New book from the Booker-winning author of The White Tiger

Coming soon!

A confession

I am slavishly devoted to small presses, and especially to small presses that publish literary fiction. We're talking Faber & Faber, Hamish Hamilton, and, in Canada, Cormorant Books (who I love especially for reprinting Gwethalyn Graham), for instance.

So, when I found a half-page ad announcing the new Hamish Hamilton Canada imprint, I was, of course, ecstatic. Even Martin Levin couldn't put me off. I was soon also drooling, because to celebrate, they were handing out Hamish Hamilton Canada bags at selected Canadian bookstores. Of course, I. Had. To. Have. One. Of. Those. Bags.

Thanks to a fabulous spouse, I now do.

Excuse me. I'll be over there with the bag now, being a total geek.

The changing role of the public library

There was an interesting post on the PLA Blog yesterday about the changing role of the public library. Blogger Nate Hill describes a food and agriculture-related event he attended at the Bushwick branch of Brooklyn Public Library. Hill says he suggested, in conversation, that "the public library relies far too much on its reputation, provenance, and historical book-circulating model for its clout in the community," and he saw an unfulfilled need in the community, at that event, for the organization, categorization and centralization of information related to various local eco projects ("growing vegetables on [...] rooftops, organizing a food coop, [...or] becoming a part of [a] community garden"). He adds, "They all know that the information is out there, but they wanted to come together, share experiences and best practices, and create some kind of centralized well of information that they can all drink from."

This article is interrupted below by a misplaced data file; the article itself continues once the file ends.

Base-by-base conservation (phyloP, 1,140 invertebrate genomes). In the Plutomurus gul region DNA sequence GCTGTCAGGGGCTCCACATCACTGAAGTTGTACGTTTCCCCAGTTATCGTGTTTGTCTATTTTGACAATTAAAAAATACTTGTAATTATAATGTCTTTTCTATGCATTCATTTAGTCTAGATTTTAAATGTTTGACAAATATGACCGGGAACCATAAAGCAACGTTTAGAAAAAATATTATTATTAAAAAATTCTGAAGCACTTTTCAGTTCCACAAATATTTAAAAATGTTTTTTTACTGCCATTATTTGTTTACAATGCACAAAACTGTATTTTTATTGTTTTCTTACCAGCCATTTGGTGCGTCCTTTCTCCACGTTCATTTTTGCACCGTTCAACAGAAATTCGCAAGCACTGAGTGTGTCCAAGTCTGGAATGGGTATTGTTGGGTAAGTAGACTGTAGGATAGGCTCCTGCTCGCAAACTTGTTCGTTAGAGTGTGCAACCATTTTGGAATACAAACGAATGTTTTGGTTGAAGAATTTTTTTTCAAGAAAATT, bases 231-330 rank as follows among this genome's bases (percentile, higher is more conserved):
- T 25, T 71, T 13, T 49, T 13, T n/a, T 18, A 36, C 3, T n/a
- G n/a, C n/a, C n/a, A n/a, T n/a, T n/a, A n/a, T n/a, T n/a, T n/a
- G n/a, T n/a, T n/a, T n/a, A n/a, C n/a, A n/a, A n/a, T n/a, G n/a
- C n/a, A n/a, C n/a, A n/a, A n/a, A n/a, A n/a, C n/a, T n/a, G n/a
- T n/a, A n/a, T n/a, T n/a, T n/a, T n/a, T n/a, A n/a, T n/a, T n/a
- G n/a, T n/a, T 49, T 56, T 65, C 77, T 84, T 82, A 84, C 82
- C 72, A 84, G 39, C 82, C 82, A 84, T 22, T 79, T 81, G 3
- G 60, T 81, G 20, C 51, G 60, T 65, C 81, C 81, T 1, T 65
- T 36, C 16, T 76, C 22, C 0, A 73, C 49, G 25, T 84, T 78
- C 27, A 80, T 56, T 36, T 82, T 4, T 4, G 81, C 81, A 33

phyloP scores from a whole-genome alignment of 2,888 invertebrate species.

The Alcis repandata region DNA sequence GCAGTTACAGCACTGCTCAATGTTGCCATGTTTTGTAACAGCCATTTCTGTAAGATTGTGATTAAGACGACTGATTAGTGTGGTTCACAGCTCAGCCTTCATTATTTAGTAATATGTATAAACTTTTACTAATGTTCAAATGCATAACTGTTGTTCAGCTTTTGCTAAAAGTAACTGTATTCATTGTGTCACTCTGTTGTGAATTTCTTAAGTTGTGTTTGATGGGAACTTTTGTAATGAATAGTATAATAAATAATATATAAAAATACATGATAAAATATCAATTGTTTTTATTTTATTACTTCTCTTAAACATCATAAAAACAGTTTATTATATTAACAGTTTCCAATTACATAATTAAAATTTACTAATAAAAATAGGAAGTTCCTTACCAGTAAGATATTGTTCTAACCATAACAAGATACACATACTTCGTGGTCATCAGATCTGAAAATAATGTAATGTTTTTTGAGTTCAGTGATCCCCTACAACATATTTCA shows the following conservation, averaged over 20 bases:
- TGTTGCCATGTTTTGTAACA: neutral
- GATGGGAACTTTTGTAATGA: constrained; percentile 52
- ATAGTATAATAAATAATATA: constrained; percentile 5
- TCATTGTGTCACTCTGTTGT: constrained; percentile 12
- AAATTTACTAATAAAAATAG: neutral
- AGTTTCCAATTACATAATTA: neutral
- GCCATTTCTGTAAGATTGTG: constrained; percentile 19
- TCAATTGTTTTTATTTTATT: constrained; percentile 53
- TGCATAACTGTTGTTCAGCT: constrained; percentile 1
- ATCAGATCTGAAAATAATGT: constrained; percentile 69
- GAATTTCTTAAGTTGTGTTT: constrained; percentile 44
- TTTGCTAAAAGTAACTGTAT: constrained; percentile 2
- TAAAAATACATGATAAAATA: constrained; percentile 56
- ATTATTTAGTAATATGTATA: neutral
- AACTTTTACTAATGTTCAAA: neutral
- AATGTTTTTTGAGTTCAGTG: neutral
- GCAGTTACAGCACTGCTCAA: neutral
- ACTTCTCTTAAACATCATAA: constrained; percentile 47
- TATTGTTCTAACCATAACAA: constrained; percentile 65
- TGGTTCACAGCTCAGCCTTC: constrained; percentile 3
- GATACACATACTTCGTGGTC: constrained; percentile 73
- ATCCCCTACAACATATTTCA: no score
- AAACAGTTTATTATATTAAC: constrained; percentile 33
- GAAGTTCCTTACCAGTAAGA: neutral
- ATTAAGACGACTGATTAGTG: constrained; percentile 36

He suggests a wiki, or something, and I totally agree! Some libraries are already moving towards this type of resource, and I hope there's more to come. Hill talks about designing resources and training patrons... and I think these types of roles for librarians are going to be more and more important in the coming years.

Saturday, March 7, 2009

Fun things I've been reading this morning

Well, mostly I've been consuming various cups of coffee and reading The Case of the Peculiar Pink Fan: An Enola Holmes Mystery, but also...
  • A lovely sketch of Shakespeare and Company (been there! But I feel left out now, because George didn't throw a book down onto my head...) by Jeanette Winterson. "We sell books for a living, but it's the books that are our life," says Sylvia Whitman. Hear, hear.

  • Not sure how I feel about it, but the Living Library idea is coming to Canada. I think it makes me nervous because it's oddly fetishistic. Also, are we really that bloody ignorant and sheltered that we need to formally "check out" a human being? If I want to learn about a certain subculture, I find a way to get into it: via books, culture, events, museums, etc. Oh well, whatever works, I guess.

  • My friend, author Chris Cheave, over-caffeinates himself in Seattle, and films a seagull trying to break into his hotel room. I think I'd be even more of a mess if I was on a book tour (I don't always travel well) so I sympathise. Also, he's just hilarious.

Monday, March 2, 2009

Monday news!

Before I collapse back into bed with my Sac magique, here's some stuff I've been reading (on the laptop, in bed, surrounded by Kleenex - wait, that's probably more info than you wanted...):
  • Server craps out on several small public libraries in Quebec, closing their doors temporarily

  • Stop hanging on to that "Get out of jail free!" card from your Monopoly board! All you have to do is join a book club!